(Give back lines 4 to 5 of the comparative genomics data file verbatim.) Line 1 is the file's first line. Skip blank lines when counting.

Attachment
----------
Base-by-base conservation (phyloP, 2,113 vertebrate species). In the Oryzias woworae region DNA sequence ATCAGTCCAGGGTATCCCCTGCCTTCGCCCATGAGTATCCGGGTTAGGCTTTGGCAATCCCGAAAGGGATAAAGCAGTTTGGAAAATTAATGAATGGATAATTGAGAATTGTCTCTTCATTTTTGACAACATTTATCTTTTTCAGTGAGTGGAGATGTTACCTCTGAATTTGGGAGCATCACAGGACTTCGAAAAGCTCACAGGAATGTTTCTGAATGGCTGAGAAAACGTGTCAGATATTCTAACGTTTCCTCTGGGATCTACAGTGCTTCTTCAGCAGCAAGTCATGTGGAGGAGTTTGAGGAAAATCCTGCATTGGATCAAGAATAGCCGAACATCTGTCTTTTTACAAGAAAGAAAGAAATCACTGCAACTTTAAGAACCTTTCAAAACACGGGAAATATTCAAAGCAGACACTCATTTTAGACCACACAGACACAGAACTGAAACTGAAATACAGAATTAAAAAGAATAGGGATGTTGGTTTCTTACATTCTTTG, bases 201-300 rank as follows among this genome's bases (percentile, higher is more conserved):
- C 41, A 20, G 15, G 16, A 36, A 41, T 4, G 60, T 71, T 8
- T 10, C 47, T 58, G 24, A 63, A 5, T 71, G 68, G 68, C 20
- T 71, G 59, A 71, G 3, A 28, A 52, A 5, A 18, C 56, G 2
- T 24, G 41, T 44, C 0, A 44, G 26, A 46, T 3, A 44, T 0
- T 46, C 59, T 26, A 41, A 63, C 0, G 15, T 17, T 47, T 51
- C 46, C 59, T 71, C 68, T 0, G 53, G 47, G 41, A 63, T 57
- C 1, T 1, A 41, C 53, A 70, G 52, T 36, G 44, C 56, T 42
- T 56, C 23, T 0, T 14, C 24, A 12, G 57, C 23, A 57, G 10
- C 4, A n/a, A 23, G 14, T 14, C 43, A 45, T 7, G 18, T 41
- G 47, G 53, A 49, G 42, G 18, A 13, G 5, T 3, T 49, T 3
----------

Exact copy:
- T 71, G 59, A 71, G 3, A 28, A 52, A 5, A 18, C 56, G 2
- T 24, G 41, T 44, C 0, A 44, G 26, A 46, T 3, A 44, T 0